Background: Multidrug-resistant tuberculosis programs in DOTS-Plus pilot sites in five countries.
Objectives: To calculate sputum conversion time and its relationship to treatment outcome, document the frequency of culture reversions and examine concordance of smear and culture to assess the potential consequences of monitoring by smear microscopy alone.
Design: Retrospective cohort analysis of 1926 patients receiving individualized, second-line therapy.
Results: Among 1385 sputum culture-positive cases at baseline, 1146 (83%) experienced at least one culture conversion during treatment. Conversion, however, was not sustained in all patients: 201 (15%) experienced initial culture conversion and at least one subsequent culture reversion to positive; 1064 (77%) achieved sustained culture conversion. Median time to culture conversion was 3 months. Among 206 patients whose nal conversion occurred 7-18 months after the initiation of therapy, 71% were cured or had completed treatment.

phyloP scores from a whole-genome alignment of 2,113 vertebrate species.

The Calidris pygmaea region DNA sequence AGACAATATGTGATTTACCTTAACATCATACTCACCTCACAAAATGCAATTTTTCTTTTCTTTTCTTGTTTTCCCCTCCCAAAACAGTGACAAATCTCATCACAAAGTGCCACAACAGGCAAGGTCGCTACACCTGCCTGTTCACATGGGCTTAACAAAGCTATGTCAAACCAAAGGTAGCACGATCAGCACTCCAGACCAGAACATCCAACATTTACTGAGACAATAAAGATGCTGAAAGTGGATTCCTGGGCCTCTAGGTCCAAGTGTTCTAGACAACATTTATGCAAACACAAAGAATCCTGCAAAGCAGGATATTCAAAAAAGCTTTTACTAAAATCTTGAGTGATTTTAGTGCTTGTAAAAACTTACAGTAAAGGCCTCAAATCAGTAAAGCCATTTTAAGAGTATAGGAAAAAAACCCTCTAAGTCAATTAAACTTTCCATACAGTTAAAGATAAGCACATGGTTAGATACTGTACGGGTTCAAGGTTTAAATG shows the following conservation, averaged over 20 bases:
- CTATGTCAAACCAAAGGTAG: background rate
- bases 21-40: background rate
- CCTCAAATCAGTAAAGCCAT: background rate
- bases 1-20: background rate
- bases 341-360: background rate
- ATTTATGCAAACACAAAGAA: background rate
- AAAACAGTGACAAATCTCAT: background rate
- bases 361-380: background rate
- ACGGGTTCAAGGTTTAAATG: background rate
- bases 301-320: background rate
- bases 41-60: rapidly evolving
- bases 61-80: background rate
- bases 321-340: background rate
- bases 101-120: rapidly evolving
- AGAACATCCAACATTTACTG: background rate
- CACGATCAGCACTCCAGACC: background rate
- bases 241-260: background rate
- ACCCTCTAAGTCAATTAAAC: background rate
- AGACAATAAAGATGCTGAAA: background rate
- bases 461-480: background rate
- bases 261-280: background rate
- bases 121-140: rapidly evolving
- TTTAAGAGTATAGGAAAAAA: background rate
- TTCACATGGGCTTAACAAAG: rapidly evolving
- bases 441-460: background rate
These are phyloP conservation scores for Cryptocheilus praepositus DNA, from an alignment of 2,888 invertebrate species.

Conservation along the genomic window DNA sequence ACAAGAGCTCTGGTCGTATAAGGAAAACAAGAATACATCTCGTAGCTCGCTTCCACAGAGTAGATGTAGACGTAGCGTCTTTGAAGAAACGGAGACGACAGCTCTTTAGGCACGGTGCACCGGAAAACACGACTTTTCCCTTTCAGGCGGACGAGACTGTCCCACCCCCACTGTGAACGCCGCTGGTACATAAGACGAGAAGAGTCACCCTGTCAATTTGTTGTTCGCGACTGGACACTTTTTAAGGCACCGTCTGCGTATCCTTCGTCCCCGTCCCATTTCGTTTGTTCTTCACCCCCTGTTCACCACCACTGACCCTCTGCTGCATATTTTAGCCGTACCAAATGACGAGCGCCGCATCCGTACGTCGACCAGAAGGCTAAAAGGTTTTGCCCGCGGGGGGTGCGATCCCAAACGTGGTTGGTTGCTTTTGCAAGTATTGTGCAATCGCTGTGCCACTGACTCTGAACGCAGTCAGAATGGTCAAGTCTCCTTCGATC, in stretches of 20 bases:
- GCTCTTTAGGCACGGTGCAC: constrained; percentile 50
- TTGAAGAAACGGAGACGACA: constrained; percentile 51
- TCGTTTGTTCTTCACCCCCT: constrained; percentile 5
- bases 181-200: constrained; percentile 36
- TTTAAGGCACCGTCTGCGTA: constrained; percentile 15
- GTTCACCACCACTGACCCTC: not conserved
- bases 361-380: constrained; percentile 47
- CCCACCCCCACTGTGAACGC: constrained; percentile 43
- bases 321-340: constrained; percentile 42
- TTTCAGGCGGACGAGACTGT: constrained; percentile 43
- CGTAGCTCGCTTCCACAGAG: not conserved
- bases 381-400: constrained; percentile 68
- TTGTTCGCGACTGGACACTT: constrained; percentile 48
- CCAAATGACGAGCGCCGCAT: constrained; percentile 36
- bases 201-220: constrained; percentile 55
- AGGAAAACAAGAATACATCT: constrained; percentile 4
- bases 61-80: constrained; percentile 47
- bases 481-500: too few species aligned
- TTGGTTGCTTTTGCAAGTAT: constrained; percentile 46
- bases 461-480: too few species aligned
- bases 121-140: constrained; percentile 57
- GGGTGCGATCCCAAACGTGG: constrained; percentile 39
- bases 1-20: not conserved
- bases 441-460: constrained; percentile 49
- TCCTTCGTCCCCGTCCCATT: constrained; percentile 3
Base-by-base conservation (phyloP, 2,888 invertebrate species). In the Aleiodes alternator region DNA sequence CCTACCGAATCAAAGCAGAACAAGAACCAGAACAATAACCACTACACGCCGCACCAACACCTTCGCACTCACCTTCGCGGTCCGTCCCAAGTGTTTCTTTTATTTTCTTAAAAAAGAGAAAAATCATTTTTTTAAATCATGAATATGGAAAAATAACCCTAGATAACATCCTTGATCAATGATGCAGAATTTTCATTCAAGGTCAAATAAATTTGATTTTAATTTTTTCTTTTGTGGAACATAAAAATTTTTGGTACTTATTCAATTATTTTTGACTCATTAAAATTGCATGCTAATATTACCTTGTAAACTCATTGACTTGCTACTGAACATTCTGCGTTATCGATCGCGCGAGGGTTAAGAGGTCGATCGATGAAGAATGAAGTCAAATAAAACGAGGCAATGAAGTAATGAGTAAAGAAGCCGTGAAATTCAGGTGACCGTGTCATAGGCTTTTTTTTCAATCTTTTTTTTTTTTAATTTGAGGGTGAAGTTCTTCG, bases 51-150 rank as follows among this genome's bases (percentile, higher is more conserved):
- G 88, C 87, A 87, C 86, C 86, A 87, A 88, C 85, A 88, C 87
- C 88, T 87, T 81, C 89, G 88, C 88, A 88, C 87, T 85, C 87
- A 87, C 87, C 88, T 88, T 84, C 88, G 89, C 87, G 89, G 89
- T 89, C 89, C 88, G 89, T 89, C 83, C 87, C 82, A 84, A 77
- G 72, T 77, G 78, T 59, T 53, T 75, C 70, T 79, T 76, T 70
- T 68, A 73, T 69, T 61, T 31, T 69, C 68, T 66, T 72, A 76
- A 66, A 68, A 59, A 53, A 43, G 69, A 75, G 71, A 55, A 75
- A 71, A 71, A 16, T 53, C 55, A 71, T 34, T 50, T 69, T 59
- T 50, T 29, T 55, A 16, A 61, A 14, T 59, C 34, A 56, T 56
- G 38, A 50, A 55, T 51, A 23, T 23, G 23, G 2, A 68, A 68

Conclusions: Prolonged treatment for patients with delayed conversion may be beneficial, as 71% of late converters still achieved cure or completed treatment. This has implications for programs with de ned end points for treatment failure. The interval between rst and nal conversion among patients whose initial con- version is not sustained raises concern with respect to the ongoing debate regarding duration of treatment and the definition of cure.